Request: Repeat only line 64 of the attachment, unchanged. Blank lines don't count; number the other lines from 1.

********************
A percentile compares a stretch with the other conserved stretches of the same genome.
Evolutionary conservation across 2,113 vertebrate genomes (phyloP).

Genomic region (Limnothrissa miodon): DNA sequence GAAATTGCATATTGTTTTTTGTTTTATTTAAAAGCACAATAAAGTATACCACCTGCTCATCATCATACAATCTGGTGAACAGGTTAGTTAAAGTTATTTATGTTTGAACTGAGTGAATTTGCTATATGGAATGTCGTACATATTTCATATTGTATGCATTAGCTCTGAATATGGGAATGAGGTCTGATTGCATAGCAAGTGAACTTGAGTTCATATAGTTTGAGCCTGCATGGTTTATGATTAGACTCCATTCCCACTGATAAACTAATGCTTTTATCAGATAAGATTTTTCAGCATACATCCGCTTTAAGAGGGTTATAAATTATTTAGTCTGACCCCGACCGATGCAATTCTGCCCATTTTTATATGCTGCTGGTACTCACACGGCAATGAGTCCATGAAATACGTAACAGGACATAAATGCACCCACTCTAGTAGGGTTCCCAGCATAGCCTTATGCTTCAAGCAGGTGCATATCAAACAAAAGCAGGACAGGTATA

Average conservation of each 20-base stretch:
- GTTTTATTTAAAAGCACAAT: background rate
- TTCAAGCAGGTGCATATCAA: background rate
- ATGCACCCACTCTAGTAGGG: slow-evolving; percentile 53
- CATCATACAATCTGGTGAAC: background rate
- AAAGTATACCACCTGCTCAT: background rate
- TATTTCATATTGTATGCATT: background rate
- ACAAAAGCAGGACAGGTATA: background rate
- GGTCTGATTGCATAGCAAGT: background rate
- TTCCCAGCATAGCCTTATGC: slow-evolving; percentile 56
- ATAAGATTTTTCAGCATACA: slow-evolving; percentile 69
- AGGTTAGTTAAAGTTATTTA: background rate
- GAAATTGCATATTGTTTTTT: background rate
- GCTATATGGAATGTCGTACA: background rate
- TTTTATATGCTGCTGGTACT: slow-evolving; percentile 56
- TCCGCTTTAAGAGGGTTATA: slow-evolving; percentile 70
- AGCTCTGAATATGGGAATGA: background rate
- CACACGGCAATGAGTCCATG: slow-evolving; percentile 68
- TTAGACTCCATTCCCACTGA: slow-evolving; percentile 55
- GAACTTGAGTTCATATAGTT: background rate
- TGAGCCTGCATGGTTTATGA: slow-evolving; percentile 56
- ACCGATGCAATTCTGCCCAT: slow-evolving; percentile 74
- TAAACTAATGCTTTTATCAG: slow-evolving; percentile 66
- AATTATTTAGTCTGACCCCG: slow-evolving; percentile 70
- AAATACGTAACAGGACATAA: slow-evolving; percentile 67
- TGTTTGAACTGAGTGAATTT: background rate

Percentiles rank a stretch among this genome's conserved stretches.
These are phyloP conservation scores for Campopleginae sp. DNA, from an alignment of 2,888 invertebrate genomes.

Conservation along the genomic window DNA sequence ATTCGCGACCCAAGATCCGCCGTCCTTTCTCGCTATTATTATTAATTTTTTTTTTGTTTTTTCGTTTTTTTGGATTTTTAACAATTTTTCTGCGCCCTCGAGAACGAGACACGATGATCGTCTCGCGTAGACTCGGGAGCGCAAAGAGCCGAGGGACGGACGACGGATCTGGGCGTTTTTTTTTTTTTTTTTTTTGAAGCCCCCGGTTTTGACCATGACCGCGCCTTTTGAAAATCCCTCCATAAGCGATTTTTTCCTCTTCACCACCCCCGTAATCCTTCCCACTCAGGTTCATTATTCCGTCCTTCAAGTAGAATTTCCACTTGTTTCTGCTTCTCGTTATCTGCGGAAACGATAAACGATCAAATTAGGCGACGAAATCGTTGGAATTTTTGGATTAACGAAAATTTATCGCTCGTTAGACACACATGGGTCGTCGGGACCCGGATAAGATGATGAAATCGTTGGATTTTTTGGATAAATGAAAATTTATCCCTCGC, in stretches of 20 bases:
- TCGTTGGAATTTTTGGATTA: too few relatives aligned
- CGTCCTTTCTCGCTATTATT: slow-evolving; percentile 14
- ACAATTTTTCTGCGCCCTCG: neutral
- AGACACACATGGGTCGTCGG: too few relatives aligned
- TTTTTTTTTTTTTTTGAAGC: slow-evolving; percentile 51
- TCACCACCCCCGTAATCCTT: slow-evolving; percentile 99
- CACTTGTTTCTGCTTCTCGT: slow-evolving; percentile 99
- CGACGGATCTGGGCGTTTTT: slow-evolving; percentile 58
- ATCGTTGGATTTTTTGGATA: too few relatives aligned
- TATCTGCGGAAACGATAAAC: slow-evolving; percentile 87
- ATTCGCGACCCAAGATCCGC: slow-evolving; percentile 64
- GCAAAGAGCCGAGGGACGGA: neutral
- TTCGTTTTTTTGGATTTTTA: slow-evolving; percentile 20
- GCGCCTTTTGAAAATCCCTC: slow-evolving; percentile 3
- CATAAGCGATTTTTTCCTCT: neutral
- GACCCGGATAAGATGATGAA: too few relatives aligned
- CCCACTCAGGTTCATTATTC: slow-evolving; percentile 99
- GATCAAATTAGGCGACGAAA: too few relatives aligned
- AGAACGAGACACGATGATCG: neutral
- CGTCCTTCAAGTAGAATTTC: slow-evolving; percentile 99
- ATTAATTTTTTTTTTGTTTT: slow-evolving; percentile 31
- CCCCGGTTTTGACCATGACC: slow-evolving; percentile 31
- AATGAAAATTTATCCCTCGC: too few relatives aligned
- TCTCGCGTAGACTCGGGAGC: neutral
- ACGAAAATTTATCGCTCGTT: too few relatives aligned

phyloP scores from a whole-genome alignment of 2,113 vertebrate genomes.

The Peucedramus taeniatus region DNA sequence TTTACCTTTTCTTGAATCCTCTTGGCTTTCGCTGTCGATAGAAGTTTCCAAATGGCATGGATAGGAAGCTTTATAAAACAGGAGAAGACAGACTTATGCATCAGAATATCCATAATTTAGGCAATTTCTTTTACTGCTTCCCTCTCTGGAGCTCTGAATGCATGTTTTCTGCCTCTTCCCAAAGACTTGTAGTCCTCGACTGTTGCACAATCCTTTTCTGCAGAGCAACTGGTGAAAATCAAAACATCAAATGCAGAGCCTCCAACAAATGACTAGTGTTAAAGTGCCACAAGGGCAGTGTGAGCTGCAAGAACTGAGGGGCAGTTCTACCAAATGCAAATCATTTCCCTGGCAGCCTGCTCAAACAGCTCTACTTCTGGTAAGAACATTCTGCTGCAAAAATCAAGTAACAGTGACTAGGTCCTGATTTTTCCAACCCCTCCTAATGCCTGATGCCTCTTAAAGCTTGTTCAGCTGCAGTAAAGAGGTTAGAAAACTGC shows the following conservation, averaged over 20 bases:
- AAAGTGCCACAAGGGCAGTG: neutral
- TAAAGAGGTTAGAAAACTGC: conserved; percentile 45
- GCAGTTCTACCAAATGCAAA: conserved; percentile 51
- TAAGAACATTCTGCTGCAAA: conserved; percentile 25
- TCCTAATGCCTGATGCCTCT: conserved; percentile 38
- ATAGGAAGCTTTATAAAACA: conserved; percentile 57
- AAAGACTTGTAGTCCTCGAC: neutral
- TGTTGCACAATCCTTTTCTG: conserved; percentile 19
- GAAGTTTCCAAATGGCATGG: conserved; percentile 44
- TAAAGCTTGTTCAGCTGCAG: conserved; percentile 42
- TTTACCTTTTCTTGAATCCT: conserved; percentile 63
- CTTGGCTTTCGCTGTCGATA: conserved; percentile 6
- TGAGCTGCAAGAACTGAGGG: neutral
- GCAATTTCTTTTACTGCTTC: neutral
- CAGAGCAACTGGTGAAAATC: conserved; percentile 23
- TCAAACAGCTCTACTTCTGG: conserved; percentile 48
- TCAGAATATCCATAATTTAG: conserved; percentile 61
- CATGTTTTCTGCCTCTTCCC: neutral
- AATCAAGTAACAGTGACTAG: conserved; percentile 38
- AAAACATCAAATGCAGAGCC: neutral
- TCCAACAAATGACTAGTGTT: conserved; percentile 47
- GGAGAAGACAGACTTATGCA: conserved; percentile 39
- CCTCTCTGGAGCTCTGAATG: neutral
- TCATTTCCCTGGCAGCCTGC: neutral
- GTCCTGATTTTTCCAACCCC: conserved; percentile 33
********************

- TCCTAATGCCTGATGCCTCT: conserved; percentile 38